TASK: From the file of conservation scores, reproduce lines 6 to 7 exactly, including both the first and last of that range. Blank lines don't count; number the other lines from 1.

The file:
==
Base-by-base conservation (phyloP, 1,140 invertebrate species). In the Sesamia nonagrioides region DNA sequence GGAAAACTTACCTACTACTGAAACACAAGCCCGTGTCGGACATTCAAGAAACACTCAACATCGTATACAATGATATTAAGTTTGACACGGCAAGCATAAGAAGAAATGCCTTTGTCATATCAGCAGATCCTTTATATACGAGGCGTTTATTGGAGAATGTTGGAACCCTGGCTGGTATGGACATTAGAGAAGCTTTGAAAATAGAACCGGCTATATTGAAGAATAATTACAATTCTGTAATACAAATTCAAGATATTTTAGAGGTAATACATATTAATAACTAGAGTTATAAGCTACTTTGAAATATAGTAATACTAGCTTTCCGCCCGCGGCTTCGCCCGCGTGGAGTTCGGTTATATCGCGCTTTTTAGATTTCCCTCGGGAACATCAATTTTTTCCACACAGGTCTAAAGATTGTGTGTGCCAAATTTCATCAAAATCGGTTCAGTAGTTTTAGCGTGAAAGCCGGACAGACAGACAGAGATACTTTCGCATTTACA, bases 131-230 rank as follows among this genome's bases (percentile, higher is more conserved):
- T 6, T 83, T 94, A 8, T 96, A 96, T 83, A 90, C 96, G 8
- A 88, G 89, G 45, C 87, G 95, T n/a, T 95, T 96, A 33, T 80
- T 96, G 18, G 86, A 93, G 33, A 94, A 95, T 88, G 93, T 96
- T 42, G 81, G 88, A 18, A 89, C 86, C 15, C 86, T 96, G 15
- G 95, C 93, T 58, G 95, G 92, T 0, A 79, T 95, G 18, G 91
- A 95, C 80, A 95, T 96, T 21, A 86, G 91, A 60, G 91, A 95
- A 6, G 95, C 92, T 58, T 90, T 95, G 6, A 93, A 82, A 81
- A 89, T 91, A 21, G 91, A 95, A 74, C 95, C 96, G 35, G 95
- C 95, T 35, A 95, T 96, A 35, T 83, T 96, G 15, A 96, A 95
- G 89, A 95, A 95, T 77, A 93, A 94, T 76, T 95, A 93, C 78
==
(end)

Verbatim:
- G 95, C 93, T 58, G 95, G 92, T 0, A 79, T 95, G 18, G 91
- A 95, C 80, A 95, T 96, T 21, A 86, G 91, A 60, G 91, A 95